The power of addiction is primarily related to its effects on the body. Addiction is not just psychological; addictive substances can actually change the way your brain functions.
The brain controls human activities, using a series of signals to satisfy the body’s basal needs. For example, a dangerous situation, like a hot stove, sends pain signals to deter further contact, while fulfilling basic needs, like eating and sleeping, stimulates pleasurable sensations. Over time, these signals grow to affect all areas of life, using past behaviors to determine future motivations. This mechanism can cause changes in how the body processes stimulation, choosing to put great emphasis on substances or activities that provide above average levels of pleasure.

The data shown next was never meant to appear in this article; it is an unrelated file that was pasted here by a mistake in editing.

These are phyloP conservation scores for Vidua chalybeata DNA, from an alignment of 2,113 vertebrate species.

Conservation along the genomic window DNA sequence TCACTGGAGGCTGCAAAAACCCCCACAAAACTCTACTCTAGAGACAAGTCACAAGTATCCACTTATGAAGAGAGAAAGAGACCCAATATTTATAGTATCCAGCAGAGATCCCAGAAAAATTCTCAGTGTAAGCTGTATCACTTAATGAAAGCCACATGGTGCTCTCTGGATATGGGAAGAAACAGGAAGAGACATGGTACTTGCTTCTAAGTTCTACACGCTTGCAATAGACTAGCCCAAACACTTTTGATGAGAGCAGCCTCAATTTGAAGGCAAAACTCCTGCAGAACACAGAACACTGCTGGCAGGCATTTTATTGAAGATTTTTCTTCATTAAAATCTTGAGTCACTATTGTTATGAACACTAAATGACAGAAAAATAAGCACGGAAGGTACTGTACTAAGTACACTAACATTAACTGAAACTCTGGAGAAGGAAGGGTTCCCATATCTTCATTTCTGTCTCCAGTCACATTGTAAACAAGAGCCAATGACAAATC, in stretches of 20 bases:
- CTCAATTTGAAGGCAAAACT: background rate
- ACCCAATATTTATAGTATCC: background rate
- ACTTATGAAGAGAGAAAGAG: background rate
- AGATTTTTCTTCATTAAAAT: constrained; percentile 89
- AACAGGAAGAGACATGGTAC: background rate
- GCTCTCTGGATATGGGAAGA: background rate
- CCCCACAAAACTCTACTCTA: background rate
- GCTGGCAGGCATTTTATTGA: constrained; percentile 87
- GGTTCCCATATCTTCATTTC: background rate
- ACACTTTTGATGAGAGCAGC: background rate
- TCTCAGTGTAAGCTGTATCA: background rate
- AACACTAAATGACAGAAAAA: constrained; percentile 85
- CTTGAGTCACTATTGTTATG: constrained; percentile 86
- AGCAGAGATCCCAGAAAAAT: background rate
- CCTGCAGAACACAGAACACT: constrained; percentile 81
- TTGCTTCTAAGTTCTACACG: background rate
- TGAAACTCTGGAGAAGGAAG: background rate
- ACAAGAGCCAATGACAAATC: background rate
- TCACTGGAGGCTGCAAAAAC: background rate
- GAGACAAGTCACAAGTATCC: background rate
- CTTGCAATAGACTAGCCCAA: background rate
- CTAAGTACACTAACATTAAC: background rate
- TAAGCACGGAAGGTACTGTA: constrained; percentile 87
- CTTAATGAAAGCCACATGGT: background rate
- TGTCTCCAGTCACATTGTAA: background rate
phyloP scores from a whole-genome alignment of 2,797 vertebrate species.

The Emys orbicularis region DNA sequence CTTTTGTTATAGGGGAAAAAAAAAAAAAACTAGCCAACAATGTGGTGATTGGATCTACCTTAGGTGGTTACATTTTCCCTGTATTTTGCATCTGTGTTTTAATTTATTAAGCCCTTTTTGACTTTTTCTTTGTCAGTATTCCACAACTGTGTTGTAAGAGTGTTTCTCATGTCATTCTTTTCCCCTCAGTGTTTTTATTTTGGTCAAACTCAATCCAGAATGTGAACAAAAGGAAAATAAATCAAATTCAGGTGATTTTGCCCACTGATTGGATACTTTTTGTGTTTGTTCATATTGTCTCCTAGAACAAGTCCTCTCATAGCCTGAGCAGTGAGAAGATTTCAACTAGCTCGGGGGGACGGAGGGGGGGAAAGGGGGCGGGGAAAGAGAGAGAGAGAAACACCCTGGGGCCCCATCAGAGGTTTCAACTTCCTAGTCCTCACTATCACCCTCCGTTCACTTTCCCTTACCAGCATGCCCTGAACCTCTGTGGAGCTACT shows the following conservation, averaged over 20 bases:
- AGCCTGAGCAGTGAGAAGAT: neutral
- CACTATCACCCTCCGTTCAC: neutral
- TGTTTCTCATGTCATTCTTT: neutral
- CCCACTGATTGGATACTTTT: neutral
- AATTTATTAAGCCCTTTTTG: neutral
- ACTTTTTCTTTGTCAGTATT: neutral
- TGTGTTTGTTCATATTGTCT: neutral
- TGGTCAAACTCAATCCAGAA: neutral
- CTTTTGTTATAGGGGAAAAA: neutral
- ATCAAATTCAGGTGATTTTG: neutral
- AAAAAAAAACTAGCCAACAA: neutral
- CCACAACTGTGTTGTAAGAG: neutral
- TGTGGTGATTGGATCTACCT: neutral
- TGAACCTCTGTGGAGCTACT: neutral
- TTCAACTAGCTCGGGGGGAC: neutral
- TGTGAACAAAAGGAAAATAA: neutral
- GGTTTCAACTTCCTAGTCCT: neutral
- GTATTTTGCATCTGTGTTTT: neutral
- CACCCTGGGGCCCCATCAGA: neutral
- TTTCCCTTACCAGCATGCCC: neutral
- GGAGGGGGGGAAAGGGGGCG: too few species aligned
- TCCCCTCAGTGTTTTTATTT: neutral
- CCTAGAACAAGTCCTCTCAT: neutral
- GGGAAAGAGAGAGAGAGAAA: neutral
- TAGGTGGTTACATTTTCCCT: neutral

In time, this pattern of pleasurable signals can create a dependency on these activities, resulting in the initial stages of an addiction. When this occurs, individuals must have access to these substances to feel normal, triggering intense desires and cravings that are extremely hard to overcome.
Many Substances take this concept one step further and actually change the way the brain releases and uses neurotransmitters like GABA and dopamine. Excessive drug and heavy alcohol abuse can negatively affect the structure of the brain, leading to a physical addiction that may require medication to reverse or mitigate.